Toronto’s too loud

By Laura Hull –

Our city, particularly down­town, has a constant hum of cars, people, animals, mo­torcycles and construction, among other things. The con­stant everyday noise, and noise spikes, have significant impacts on people’s health. But the city could do better.

Ingrid Buday, founder of No More Noise Toronto, a cam­paign to create community sup­port before the city reviews the noise bylaw later this year, has become quite knowledgeable about noise pollution in Toron­to. She said the most common sources of loud noises, accord­ing to 311 Toronto, are amplified music, construction and vehi­cles.

Harvey Watson manages the Air and Noise group at Burn­side, a company that assesses noise quality for municipalities, including the City of Toronto. In daytime, the default noise level for Burnside’s assessments is 50 decibels, he said, and at night it’s 45 decibels.

However, a 2016 study by Toronto Public Health called “How Loud is Too Loud” found that noise levels in Toronto were higher. Buday said noise has in­creased since the 2016 study, es­pecially after Covid-19 receded.

“When the cars were off the roads, we suddenly heard peo­ple talking, we heard birds, we slept better,” she said. “There was a collective sigh, and the earth moved less.”

Since then, many people can feel the effects of more noise. A quick social media call-out from the bridge regarding noise got many responses. Everyone had a story about noise disturbing their lives.

Many people living near ma­jor intersections or close to the Don Valley Parkway or the Gar­diner Expressway wrote that they are bothered by non-stop traffic. Others wrote of modi­fied vehicles whose drivers like to show off by loudly racing on residential streets.

Buday listed many potential side effects, emphasizing an­noyance, sleep disturbance, and hearing loss. Annoyance may not seem like a major problem, but it can lead to hopelessness, and combined with sleep depri­vation, can increase anxiety and depression.

“Our bodies are constantly listening, so the constant annoy­ance also causes the body to re­lease stress hormones, thicken­ing the arteries, which can lead to heart disease, strokes, diabe­tes, hypertension, among other things,” Buday said.

“Health impacts can start at a really young age,” she added. Children trying to learn get dis­tracted by noise, reducing their ability to think and hindering the learning process.

Toronto has by-laws to re­duce the impact of noise, and suggests that residents report excessive noise to the city’s in­formation gateway (call 311 or email [email protected]). But ac­cording to Watson, Buday and Alexandre Piccini, an acoustic engineer, these measures aren’t effective, especially regarding vehicles.

The pass-by test for road vehi­cle certification assesses if a ve­hicle works properly: “you can hear it subtly, but it’s not disturb­ing you,” Piccini explained. “As long as everybody is complying with the rules, there wouldn’t be any problems.” However, people don’t always obey the law.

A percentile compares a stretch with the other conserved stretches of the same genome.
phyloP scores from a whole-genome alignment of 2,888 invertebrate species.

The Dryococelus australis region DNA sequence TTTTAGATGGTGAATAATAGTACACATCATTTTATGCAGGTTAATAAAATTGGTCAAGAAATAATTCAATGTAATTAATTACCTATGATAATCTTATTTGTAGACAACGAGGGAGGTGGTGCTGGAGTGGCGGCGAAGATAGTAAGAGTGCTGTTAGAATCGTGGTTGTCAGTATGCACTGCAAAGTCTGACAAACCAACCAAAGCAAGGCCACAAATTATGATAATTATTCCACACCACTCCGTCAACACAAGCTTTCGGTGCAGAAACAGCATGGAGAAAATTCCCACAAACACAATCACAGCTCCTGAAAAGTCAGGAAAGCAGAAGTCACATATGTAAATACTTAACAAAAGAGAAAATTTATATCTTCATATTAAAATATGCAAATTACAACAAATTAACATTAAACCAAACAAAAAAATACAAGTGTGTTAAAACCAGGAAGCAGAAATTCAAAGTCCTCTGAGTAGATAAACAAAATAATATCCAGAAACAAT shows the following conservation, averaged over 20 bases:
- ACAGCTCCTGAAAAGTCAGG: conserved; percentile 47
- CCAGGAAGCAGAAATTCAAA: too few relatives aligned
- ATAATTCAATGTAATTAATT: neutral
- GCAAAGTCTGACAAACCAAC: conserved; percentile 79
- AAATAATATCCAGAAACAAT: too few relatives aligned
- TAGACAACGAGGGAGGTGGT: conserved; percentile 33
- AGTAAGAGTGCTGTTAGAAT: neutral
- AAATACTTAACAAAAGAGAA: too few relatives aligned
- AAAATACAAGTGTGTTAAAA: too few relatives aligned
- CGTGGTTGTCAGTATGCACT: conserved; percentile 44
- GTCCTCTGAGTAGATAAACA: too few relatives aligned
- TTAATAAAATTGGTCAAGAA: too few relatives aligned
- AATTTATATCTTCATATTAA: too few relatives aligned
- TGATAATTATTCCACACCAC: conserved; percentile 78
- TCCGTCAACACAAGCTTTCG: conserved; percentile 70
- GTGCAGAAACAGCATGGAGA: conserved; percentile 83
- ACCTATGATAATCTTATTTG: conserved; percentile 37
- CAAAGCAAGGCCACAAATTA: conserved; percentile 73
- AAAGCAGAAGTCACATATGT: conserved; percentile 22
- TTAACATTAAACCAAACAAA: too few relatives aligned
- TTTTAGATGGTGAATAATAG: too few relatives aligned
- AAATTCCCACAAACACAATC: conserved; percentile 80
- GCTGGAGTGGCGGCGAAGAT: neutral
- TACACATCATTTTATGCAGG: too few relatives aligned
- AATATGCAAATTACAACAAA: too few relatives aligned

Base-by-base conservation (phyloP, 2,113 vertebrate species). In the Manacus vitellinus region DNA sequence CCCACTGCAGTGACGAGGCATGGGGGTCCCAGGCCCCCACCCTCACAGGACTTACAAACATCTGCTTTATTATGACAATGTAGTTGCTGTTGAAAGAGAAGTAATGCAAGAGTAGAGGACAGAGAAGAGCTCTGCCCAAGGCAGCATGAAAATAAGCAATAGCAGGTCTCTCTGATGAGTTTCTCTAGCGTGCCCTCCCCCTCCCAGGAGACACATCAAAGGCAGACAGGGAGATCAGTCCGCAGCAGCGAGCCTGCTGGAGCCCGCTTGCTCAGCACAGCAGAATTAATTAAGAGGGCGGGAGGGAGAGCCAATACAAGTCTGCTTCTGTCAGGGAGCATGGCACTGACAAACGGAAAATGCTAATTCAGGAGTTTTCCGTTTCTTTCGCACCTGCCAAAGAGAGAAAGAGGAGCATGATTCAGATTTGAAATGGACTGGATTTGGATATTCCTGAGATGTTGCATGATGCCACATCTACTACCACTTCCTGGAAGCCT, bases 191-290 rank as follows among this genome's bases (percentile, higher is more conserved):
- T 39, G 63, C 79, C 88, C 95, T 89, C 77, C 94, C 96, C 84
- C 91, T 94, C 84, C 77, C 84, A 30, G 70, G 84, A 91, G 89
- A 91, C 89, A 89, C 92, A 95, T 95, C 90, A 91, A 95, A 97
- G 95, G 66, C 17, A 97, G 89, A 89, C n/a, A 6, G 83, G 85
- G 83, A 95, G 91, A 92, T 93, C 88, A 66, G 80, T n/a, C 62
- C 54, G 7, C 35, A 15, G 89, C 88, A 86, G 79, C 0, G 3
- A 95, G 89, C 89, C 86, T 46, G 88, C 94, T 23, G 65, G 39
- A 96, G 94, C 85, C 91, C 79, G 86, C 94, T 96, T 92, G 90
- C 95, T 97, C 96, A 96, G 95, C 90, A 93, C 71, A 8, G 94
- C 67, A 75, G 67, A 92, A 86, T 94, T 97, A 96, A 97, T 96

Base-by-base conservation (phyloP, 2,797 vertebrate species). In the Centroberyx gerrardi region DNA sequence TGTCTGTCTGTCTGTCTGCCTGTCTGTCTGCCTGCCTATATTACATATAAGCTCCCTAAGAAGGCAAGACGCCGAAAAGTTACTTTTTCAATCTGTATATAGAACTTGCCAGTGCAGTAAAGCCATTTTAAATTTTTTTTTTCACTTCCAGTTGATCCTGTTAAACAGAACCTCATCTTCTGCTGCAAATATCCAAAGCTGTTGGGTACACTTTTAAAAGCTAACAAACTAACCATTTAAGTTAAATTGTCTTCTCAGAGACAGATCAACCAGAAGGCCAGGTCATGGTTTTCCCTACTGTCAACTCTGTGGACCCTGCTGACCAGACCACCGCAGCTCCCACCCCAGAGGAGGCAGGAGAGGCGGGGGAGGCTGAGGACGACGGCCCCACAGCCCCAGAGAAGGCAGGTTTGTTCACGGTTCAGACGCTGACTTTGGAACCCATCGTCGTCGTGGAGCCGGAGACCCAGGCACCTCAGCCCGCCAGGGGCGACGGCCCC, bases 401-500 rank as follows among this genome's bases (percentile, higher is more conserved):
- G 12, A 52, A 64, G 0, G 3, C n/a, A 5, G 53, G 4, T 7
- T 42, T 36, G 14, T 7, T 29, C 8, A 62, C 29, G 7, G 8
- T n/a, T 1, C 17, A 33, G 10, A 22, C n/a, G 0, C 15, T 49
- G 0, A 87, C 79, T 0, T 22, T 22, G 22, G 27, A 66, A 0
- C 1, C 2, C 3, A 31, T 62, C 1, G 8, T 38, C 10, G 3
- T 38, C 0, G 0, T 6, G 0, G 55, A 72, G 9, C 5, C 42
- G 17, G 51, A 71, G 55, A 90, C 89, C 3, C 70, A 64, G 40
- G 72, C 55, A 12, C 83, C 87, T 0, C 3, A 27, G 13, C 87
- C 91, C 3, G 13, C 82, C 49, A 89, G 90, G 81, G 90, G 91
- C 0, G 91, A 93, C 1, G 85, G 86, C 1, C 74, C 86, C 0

Abnormally loud vehicles of­ten have “minimalistic and un­certified aftermarket parts, or a damaged system,” Piccini said. Inspection loopholes make law enforcement harder.

“In practice, it seems that there aren’t enough resources to handle all the complaints the city has, and so priority seems to go to recurring complaints,” said Piccini.

Buday agreed, saying the en­forcement process is flawed. Stopping vehicles over noise “has to be done by two depart­ments, the police and the by-law officers, which makes it slow,” she said. “Plus, the process to report to 311 is flawed.”

“Toronto police themselves said that doing noise enforce­ment blitzes is not worth the time, so right there is police en­dorsement that the by-laws need to be stronger,” she added.

How can you protect your­self from noise pollution? Many on social media suggested noise-cancelling headphones, or creating artificial white noise to help with sleep. Watson said building contractors should “put in better windows or better walls that reduce the amount of noise that goes through.”

Buday urged concerned peo­ple to sign up for city updates about the by-law review and stay informed.

“People need to show up to public meetings, have people tell their story and voice their concerns,” she added. “When it comes time for the bylaw review in November, people should de­pute, they should send in emails to City Council, they should speak their mind and speak loudly about noise.”


Thank You Laura for your insightful article regarding the noise levels in this city. I agree, this city is very noisy. I recently visited Paris and London. Cities, 10x the size, over 20 million people each.
Quiet! How is this possible I thought.
No helicopters flying overhead 15 hrs per day. No vehicles beeping while reversing, and they have road construction and delivery vehicles, no one seems to die because there vehicles don’t beep. No car alarms. No car honking, maybe the odd “toot” . No loud music. No loud motor bikes, speeding cars in the city. No drug addicts having 3 hr. screaming meltdowns. They have homelessness, they just didn’t seem as crazy.
With an emergency here, we hear 3 fire trucks, 5 police cars then an ambulance or 2. The alarms are so loud that if they start them while going down the street and you are on the side walk, you will jump out of your skin and have to plug your ears from the pain. There, 1 ambulance, perhaps a police car, the level of the sound quite acceptable.
All the mitigations you mention in the article are important but it comes down to each person in society understanding and doing there part to make the city livable.
I will be signing up for city updates regarding by-law reviews.